Five summer minutes

Three young cardinals, newly fledged,
are trying out their wings in my lilac tree,
its white blooms long ago shriveled and fallen

to compost.

Hop and flap,
hop, flap,
the learners flutter branch to branch,
rosy flashes betraying their dusty camouflage

with every move.

They stick together, these cadets,
for safety, for confidence,
or because that’s what siblings do,

unite, coalesce, close ranks.

A monarch lands nearby on soaring stems of Joe-Pye weed,
draws nectar from tiny blooms and
my eye from the cardinal trio,
its vivid orange and black windowpanes blazing

garish against grey-mauve petals.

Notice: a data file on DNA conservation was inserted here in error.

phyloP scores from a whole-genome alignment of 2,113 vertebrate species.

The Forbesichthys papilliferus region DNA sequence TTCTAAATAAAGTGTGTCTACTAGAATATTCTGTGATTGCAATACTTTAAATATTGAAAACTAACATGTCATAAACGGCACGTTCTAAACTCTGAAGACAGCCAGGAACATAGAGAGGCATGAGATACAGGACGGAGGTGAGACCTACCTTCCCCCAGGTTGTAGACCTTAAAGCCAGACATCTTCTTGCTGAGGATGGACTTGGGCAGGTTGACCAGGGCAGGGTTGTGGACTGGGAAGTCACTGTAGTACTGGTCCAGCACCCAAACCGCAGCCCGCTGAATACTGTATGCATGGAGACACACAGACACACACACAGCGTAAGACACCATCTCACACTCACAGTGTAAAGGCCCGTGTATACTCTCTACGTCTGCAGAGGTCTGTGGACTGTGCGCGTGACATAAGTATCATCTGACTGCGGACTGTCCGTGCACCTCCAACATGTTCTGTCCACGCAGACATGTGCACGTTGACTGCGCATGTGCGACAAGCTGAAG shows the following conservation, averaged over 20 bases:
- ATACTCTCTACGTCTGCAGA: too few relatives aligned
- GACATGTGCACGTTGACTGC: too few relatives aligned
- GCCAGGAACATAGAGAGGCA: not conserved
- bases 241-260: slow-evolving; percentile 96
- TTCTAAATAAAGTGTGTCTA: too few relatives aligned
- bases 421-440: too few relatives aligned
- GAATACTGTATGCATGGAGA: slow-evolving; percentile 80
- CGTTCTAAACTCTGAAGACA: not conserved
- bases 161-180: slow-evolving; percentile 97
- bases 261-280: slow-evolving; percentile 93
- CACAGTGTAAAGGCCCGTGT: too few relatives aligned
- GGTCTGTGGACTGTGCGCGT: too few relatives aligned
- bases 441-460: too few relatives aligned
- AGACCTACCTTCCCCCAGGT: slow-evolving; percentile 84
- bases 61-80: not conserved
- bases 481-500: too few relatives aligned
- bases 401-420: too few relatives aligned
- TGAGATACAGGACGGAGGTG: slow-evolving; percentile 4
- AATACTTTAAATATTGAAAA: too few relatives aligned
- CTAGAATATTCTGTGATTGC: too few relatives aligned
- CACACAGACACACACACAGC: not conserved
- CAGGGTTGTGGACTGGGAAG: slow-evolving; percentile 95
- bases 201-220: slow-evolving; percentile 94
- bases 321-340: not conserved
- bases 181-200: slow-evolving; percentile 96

The fledglings pay it no heed,
but go about their business, cheep-cheeping
and diligently practicing their calisthenics,



they arise in unison
whoosh high into a nearby oak,
disappear briefly in the foliage,
and quickly move further on
to the next tree
and the next,
newly ready for flight
and adventure.

The monarch retains his flowery throne below,
and a solitary rabbit twitches in the grass,
forepaws aloft, nose aquiver.

_Kim Kishbaugh

Kim Kishbaugh is a journalist turned writer/editor living just outside Chicago. Her poetry has been published at Escape into Life and goodbaad poetry journal, and she blogs occasionally at